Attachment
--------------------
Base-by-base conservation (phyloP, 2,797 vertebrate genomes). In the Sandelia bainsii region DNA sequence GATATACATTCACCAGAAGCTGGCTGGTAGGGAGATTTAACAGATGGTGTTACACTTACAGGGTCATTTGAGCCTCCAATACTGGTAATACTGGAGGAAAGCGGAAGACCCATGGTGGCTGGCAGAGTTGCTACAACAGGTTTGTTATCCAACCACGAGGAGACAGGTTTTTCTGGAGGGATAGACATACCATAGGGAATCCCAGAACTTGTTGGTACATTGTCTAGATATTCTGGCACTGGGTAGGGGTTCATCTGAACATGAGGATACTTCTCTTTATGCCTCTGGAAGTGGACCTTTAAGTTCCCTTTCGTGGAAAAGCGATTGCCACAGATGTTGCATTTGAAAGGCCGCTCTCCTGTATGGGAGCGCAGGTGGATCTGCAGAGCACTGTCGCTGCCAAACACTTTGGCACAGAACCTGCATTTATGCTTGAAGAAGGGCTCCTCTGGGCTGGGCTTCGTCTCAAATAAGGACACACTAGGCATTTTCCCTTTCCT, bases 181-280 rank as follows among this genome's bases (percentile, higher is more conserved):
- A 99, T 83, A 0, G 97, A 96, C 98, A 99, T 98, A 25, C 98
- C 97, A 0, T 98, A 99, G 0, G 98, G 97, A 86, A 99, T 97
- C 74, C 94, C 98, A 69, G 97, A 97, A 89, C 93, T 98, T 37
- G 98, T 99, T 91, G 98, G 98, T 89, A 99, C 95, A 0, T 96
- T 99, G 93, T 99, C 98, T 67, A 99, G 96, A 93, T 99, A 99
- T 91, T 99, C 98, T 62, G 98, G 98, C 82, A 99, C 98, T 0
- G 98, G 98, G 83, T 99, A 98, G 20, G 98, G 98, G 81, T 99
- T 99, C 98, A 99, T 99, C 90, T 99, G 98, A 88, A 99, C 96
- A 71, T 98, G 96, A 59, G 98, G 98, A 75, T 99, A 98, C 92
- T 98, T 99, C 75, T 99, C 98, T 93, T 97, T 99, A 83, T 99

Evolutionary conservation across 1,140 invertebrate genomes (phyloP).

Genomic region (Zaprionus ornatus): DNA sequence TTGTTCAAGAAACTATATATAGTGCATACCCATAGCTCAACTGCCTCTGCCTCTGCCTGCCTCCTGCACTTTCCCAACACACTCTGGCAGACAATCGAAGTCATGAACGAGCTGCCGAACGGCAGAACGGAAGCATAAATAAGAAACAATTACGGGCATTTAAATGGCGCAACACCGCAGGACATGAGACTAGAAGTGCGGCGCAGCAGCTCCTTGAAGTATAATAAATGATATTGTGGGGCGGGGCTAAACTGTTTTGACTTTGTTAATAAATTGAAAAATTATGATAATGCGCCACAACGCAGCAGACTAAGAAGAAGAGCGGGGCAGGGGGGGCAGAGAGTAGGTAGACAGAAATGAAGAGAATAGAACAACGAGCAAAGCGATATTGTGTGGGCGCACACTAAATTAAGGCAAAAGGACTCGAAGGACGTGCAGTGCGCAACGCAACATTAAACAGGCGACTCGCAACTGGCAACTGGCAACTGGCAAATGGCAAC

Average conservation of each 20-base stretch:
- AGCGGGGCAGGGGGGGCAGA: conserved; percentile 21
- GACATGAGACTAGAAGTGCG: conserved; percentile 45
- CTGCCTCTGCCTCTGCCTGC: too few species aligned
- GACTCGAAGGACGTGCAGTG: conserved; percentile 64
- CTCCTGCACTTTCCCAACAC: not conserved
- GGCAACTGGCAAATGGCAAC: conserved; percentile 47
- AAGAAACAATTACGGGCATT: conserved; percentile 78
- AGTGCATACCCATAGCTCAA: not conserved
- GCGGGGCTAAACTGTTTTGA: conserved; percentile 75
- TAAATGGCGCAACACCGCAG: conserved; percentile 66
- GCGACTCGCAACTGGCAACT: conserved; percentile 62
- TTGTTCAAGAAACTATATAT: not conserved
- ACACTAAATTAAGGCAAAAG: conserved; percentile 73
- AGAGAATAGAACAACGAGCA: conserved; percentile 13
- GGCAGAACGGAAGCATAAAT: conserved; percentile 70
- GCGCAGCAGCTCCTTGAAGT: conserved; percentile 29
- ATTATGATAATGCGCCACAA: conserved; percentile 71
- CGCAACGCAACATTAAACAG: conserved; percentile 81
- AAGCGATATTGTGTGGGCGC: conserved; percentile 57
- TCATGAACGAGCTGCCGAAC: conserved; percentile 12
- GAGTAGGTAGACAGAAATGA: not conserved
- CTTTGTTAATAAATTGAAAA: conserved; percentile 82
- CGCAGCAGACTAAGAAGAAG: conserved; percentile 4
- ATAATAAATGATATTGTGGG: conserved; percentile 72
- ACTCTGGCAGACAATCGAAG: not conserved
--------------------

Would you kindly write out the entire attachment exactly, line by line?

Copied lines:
Base-by-base conservation (phyloP, 2,797 vertebrate genomes). In the Sandelia bainsii region DNA sequence GATATACATTCACCAGAAGCTGGCTGGTAGGGAGATTTAACAGATGGTGTTACACTTACAGGGTCATTTGAGCCTCCAATACTGGTAATACTGGAGGAAAGCGGAAGACCCATGGTGGCTGGCAGAGTTGCTACAACAGGTTTGTTATCCAACCACGAGGAGACAGGTTTTTCTGGAGGGATAGACATACCATAGGGAATCCCAGAACTTGTTGGTACATTGTCTAGATATTCTGGCACTGGGTAGGGGTTCATCTGAACATGAGGATACTTCTCTTTATGCCTCTGGAAGTGGACCTTTAAGTTCCCTTTCGTGGAAAAGCGATTGCCACAGATGTTGCATTTGAAAGGCCGCTCTCCTGTATGGGAGCGCAGGTGGATCTGCAGAGCACTGTCGCTGCCAAACACTTTGGCACAGAACCTGCATTTATGCTTGAAGAAGGGCTCCTCTGGGCTGGGCTTCGTCTCAAATAAGGACACACTAGGCATTTTCCCTTTCCT, bases 181-280 rank as follows among this genome's bases (percentile, higher is more conserved):
- A 99, T 83, A 0, G 97, A 96, C 98, A 99, T 98, A 25, C 98
- C 97, A 0, T 98, A 99, G 0, G 98, G 97, A 86, A 99, T 97
- C 74, C 94, C 98, A 69, G 97, A 97, A 89, C 93, T 98, T 37
- G 98, T 99, T 91, G 98, G 98, T 89, A 99, C 95, A 0, T 96
- T 99, G 93, T 99, C 98, T 67, A 99, G 96, A 93, T 99, A 99
- T 91, T 99, C 98, T 62, G 98, G 98, C 82, A 99, C 98, T 0
- G 98, G 98, G 83, T 99, A 98, G 20, G 98, G 98, G 81, T 99
- T 99, C 98, A 99, T 99, C 90, T 99, G 98, A 88, A 99, C 96
- A 71, T 98, G 96, A 59, G 98, G 98, A 75, T 99, A 98, C 92
- T 98, T 99, C 75, T 99, C 98, T 93, T 97, T 99, A 83, T 99

Evolutionary conservation across 1,140 invertebrate genomes (phyloP).

Genomic region (Zaprionus ornatus): DNA sequence TTGTTCAAGAAACTATATATAGTGCATACCCATAGCTCAACTGCCTCTGCCTCTGCCTGCCTCCTGCACTTTCCCAACACACTCTGGCAGACAATCGAAGTCATGAACGAGCTGCCGAACGGCAGAACGGAAGCATAAATAAGAAACAATTACGGGCATTTAAATGGCGCAACACCGCAGGACATGAGACTAGAAGTGCGGCGCAGCAGCTCCTTGAAGTATAATAAATGATATTGTGGGGCGGGGCTAAACTGTTTTGACTTTGTTAATAAATTGAAAAATTATGATAATGCGCCACAACGCAGCAGACTAAGAAGAAGAGCGGGGCAGGGGGGGCAGAGAGTAGGTAGACAGAAATGAAGAGAATAGAACAACGAGCAAAGCGATATTGTGTGGGCGCACACTAAATTAAGGCAAAAGGACTCGAAGGACGTGCAGTGCGCAACGCAACATTAAACAGGCGACTCGCAACTGGCAACTGGCAACTGGCAAATGGCAAC

Average conservation of each 20-base stretch:
- AGCGGGGCAGGGGGGGCAGA: conserved; percentile 21
- GACATGAGACTAGAAGTGCG: conserved; percentile 45
- CTGCCTCTGCCTCTGCCTGC: too few species aligned
- GACTCGAAGGACGTGCAGTG: conserved; percentile 64
- CTCCTGCACTTTCCCAACAC: not conserved
- GGCAACTGGCAAATGGCAAC: conserved; percentile 47
- AAGAAACAATTACGGGCATT: conserved; percentile 78
- AGTGCATACCCATAGCTCAA: not conserved
- GCGGGGCTAAACTGTTTTGA: conserved; percentile 75
- TAAATGGCGCAACACCGCAG: conserved; percentile 66
- GCGACTCGCAACTGGCAACT: conserved; percentile 62
- TTGTTCAAGAAACTATATAT: not conserved
- ACACTAAATTAAGGCAAAAG: conserved; percentile 73
- AGAGAATAGAACAACGAGCA: conserved; percentile 13
- GGCAGAACGGAAGCATAAAT: conserved; percentile 70
- GCGCAGCAGCTCCTTGAAGT: conserved; percentile 29
- ATTATGATAATGCGCCACAA: conserved; percentile 71
- CGCAACGCAACATTAAACAG: conserved; percentile 81
- AAGCGATATTGTGTGGGCGC: conserved; percentile 57
- TCATGAACGAGCTGCCGAAC: conserved; percentile 12
- GAGTAGGTAGACAGAAATGA: not conserved
- CTTTGTTAATAAATTGAAAA: conserved; percentile 82
- CGCAGCAGACTAAGAAGAAG: conserved; percentile 4
- ATAATAAATGATATTGTGGG: conserved; percentile 72
- ACTCTGGCAGACAATCGAAG: not conserved